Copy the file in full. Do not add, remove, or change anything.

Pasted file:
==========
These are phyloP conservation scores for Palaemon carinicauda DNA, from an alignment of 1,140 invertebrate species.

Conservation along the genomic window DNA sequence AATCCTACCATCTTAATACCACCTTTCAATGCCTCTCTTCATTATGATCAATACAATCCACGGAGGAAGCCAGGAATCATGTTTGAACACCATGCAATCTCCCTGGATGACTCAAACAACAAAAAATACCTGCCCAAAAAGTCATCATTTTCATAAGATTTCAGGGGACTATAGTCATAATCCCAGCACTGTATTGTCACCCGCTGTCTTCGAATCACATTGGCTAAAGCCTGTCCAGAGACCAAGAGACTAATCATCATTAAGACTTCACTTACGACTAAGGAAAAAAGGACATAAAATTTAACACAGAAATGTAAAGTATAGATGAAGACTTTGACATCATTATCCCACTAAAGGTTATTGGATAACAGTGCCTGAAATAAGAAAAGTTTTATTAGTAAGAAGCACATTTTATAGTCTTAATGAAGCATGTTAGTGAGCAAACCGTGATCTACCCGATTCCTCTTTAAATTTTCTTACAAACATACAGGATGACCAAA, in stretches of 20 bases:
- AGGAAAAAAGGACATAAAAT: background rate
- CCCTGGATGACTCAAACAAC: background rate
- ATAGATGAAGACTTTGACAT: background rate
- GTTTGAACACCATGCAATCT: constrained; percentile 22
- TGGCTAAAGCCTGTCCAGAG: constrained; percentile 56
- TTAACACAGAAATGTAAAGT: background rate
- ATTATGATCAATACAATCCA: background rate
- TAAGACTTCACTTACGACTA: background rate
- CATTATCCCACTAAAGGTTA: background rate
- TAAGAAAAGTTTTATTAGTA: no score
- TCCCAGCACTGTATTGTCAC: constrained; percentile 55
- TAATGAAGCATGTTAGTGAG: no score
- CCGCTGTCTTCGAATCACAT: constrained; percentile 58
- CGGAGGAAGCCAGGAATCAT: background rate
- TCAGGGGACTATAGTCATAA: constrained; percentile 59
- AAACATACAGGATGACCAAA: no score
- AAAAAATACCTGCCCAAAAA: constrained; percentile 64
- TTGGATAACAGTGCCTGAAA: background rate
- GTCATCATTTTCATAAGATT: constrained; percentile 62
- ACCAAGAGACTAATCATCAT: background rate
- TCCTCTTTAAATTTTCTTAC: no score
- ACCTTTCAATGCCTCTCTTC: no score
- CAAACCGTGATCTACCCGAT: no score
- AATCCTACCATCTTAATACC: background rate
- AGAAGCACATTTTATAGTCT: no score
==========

These are phyloP conservation scores for Palaemon carinicauda DNA, from an alignment of 1,140 invertebrate species.

Conservation along the genomic window DNA sequence AATCCTACCATCTTAATACCACCTTTCAATGCCTCTCTTCATTATGATCAATACAATCCACGGAGGAAGCCAGGAATCATGTTTGAACACCATGCAATCTCCCTGGATGACTCAAACAACAAAAAATACCTGCCCAAAAAGTCATCATTTTCATAAGATTTCAGGGGACTATAGTCATAATCCCAGCACTGTATTGTCACCCGCTGTCTTCGAATCACATTGGCTAAAGCCTGTCCAGAGACCAAGAGACTAATCATCATTAAGACTTCACTTACGACTAAGGAAAAAAGGACATAAAATTTAACACAGAAATGTAAAGTATAGATGAAGACTTTGACATCATTATCCCACTAAAGGTTATTGGATAACAGTGCCTGAAATAAGAAAAGTTTTATTAGTAAGAAGCACATTTTATAGTCTTAATGAAGCATGTTAGTGAGCAAACCGTGATCTACCCGATTCCTCTTTAAATTTTCTTACAAACATACAGGATGACCAAA, in stretches of 20 bases:
- AGGAAAAAAGGACATAAAAT: background rate
- CCCTGGATGACTCAAACAAC: background rate
- ATAGATGAAGACTTTGACAT: background rate
- GTTTGAACACCATGCAATCT: constrained; percentile 22
- TGGCTAAAGCCTGTCCAGAG: constrained; percentile 56
- TTAACACAGAAATGTAAAGT: background rate
- ATTATGATCAATACAATCCA: background rate
- TAAGACTTCACTTACGACTA: background rate
- CATTATCCCACTAAAGGTTA: background rate
- TAAGAAAAGTTTTATTAGTA: no score
- TCCCAGCACTGTATTGTCAC: constrained; percentile 55
- TAATGAAGCATGTTAGTGAG: no score
- CCGCTGTCTTCGAATCACAT: constrained; percentile 58
- CGGAGGAAGCCAGGAATCAT: background rate
- TCAGGGGACTATAGTCATAA: constrained; percentile 59
- AAACATACAGGATGACCAAA: no score
- AAAAAATACCTGCCCAAAAA: constrained; percentile 64
- TTGGATAACAGTGCCTGAAA: background rate
- GTCATCATTTTCATAAGATT: constrained; percentile 62
- ACCAAGAGACTAATCATCAT: background rate
- TCCTCTTTAAATTTTCTTAC: no score
- ACCTTTCAATGCCTCTCTTC: no score
- CAAACCGTGATCTACCCGAT: no score
- AATCCTACCATCTTAATACC: background rate
- AGAAGCACATTTTATAGTCT: no score